Comey v. Comey: How New Disclosures Could Put Just One Week Between Comey and Perjury

by | May 2, 2018


Former FBI Director James Comey continues to market his book – and himself – as a lesson in “ethical leadership.” However, the historical record is proving increasingly at odds with Comey’s account and image. After months of spins and swerves by defenders, a consensus is emerging that Comey is indeed a leaker. The most damaging evidence, however, comes not from Comey’s critics but Comey himself. Indeed, Comey v. Comey could be the most telling conflict in this still unfolding scandal. However, at issue, is not simply whether Comey will be viewed as a leaker or a liar, but a perjurer.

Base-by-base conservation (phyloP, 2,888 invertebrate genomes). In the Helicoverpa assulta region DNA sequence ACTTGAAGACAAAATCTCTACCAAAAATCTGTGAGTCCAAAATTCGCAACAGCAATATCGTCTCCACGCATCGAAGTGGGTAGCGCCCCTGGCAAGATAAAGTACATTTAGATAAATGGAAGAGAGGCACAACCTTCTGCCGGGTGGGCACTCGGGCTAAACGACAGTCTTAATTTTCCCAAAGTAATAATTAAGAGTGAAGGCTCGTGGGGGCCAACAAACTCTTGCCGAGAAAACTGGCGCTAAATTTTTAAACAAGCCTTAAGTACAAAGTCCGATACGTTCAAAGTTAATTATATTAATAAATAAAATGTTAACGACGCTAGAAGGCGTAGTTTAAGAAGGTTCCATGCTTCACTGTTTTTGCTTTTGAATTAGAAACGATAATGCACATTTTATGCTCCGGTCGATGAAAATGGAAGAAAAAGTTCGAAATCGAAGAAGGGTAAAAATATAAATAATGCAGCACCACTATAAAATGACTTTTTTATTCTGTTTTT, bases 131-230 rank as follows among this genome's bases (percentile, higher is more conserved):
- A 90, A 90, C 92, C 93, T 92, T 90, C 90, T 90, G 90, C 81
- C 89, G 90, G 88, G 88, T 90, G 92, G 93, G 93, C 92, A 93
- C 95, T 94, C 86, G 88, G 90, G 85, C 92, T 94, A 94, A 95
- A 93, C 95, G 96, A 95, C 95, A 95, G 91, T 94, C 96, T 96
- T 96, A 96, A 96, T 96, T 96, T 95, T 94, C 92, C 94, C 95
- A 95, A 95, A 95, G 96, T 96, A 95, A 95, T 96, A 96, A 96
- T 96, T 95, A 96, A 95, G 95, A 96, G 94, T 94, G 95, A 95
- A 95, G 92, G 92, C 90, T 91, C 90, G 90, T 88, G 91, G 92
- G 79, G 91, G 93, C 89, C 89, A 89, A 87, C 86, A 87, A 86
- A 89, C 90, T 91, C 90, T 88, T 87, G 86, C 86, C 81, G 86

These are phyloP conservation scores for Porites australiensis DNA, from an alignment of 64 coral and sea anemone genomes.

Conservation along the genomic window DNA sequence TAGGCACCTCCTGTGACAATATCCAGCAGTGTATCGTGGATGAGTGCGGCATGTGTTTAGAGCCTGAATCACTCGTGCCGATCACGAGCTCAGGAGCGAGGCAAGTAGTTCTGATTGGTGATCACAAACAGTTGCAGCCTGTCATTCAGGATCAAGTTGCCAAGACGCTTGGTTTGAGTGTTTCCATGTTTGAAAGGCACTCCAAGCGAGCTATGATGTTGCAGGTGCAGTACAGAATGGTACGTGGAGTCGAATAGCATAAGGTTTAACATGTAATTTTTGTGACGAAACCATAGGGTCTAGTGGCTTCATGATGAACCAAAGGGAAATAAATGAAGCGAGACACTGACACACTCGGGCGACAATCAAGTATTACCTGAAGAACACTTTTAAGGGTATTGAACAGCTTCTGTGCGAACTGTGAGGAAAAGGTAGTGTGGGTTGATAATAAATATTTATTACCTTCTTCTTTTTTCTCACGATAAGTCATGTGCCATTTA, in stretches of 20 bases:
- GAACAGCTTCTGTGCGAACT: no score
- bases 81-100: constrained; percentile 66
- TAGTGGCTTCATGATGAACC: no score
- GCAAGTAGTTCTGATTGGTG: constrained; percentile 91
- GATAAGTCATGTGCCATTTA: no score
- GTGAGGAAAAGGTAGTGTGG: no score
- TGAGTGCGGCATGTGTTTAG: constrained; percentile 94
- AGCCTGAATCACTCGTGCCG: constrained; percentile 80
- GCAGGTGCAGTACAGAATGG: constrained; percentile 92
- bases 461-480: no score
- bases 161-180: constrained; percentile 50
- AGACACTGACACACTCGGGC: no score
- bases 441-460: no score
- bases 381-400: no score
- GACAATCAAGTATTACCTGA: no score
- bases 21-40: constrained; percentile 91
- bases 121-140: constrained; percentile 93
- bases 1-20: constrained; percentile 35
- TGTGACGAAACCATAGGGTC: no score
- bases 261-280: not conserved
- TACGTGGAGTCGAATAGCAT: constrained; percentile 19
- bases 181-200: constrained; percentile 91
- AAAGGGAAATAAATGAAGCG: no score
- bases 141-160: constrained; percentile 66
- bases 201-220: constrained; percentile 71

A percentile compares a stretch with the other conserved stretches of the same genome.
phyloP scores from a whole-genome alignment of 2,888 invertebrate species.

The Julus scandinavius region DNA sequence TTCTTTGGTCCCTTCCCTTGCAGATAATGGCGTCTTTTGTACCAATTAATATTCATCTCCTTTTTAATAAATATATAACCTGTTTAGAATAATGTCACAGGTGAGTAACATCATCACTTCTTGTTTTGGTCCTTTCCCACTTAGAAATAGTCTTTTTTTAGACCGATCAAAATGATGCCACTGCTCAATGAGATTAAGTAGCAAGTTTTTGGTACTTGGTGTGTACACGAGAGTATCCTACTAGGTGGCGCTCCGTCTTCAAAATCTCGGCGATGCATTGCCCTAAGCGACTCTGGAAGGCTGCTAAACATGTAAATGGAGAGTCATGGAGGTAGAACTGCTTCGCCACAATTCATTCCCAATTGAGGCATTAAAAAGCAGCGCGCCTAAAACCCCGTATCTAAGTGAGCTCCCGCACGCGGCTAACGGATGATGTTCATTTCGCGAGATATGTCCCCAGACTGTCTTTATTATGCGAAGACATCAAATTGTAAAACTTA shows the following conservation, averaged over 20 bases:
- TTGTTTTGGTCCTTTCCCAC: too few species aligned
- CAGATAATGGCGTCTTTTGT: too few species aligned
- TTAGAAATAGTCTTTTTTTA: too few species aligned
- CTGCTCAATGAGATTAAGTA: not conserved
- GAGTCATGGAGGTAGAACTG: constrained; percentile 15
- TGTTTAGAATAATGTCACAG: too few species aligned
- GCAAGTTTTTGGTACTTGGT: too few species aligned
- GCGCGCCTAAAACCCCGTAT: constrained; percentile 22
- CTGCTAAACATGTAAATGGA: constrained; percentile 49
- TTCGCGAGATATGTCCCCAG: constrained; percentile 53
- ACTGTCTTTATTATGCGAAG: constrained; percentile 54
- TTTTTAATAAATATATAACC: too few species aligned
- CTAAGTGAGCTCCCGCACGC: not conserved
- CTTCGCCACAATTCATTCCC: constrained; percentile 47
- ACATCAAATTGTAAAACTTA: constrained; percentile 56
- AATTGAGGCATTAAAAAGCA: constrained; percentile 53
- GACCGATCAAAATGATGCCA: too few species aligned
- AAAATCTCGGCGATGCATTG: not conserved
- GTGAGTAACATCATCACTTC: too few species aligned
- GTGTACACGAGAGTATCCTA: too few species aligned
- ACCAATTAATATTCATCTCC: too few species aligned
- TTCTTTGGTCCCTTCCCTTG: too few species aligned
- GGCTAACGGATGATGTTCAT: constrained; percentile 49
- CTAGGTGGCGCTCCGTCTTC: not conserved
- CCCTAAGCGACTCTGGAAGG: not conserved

Comey’s crumbling defense was most evident in his interview last week with Anderson Cooper when Cooper challenged his self-serving definition of a leak as only involving classified information. That is manifestly wrong, as Cooper correctly pointed out, since leaks often involve unclassified but still non-public information.

Agency rules (including most notably the FBI’s rules) ban the release of non-public agency information whether or not it has been classified. Indeed, many leak investigations (including some under Comey) do not involve classified information, such as leaks about White House meetings or non-public statements. The FBI, including Director Andrew Wray, confirmed that the Comey memos were not his documents (as he continues to implausibly maintain) but rather FBI material subject to rules of nondisclosure. Nevertheless, Comey gave at least four memos to Columbia University law professor Daniel Richman to leak information to the media.